A woman and two children are kidnapped by Apaches. The husband of the captured woman enlists the help of his neighbor to find the Apaches that seized his family; not knowing his neighbor has unknown reasons of his own for helping him.
A man's marriage suffers when he pretends to be a bachelor while promoting "his" best-selling book about married life (actually written by an eccentric professor) in order to pay off a debt to a gangster.
In 1877, Dan Blaine is the Marshal of the Southwestern town of Suwora. Blaine is a former gunfighter who served ten years in prison for bank and stagecoach robbery. However, he went straight and became a Marshal. He also is one of the fastest draws in the territory. His reputation attracts the occasional youngster who wants to make a name for himself by outdrawing and killing Blaine. Lot McGuire is such a young man. He's riding to Suwora to challenge Marshal Blaine to a gunfight. Lot McGuire is fast, and he thinks he can outdraw the famous Marshal. The irony of fate brings the two men in contact at a fishing spot outside the town. There, on the banks of the river, they become friends, share a meal and exchange stories. Young McGuire reveals his intentions to Blaine who, in turn, reveals to McGuire the fact that he is the town Marshal. McGuire thanks Blaine for the meal, but is determined to challenge Blaine to a gunfight. McGuire leaves the river bank camp promising to kill Blaine. ...Written by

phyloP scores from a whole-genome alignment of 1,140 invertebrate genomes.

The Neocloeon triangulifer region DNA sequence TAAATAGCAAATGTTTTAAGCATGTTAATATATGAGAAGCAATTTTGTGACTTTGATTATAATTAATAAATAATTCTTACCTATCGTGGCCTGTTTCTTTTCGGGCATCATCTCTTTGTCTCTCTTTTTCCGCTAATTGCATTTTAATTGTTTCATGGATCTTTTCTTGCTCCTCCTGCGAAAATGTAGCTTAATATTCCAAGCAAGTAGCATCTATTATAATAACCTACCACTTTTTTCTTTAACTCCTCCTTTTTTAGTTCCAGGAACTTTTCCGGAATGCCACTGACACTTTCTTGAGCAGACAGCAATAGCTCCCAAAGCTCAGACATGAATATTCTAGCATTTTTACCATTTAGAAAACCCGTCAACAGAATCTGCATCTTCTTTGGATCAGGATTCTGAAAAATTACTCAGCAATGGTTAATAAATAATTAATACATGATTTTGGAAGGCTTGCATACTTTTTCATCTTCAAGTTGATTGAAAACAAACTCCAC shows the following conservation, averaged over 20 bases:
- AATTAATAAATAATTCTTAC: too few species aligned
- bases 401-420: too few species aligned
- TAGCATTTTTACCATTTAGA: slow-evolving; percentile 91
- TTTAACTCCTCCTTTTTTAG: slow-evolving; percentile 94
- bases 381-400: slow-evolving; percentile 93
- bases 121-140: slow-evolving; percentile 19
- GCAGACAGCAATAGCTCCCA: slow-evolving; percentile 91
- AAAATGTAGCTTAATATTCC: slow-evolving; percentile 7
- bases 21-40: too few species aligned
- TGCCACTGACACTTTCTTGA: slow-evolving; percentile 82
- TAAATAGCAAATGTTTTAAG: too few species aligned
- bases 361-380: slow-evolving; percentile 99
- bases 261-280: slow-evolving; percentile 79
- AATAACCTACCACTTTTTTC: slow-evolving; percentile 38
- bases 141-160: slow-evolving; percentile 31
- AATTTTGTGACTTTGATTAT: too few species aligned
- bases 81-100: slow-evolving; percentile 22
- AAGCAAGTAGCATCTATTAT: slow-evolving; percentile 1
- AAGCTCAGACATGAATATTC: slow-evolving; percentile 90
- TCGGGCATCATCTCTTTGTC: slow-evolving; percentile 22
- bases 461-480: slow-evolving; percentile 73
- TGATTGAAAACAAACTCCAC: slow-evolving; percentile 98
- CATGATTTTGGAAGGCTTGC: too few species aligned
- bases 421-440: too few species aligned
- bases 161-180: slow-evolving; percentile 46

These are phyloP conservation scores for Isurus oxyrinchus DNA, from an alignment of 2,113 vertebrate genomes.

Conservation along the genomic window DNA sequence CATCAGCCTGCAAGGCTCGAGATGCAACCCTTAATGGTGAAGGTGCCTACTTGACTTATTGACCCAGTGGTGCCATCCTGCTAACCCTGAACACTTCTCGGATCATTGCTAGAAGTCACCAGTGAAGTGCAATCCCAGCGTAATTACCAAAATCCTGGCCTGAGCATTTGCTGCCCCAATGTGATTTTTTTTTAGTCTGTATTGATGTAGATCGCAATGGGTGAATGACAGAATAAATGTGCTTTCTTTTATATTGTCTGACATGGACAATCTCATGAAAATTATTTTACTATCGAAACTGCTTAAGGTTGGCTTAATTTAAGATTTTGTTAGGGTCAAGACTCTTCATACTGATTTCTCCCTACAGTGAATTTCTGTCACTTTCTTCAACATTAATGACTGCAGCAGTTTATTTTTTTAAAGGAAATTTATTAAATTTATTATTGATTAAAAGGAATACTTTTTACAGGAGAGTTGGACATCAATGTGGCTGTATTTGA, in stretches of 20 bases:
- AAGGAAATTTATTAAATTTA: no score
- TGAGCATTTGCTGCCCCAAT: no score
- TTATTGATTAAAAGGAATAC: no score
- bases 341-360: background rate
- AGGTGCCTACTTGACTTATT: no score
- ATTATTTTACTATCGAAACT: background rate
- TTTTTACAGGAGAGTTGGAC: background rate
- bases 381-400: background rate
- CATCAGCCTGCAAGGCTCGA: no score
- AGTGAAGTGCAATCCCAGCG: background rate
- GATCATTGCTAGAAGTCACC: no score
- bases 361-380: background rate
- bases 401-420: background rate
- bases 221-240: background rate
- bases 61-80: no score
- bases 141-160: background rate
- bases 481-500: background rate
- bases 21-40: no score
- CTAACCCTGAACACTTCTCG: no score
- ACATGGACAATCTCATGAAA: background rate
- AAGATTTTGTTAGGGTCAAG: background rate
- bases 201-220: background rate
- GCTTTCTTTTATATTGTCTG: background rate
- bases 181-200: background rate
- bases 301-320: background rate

The basic premise of this movie is quite simple: a young man with no particular talent but a quick draw (Chad Everett) wants to feel important by out drawing the fastest draw around -- an experienced marshall played by Glenn Ford. As the movie progresses, a bond of mutual affection develops between the young gunfighter and the old marshall. The marshall tries every way he can to avoid the inevitable gunfight which he know he will win. This movie is essentially about relationships and the differences between youth and maturity rather than just another gunfight. It's one of my top ten westerns.
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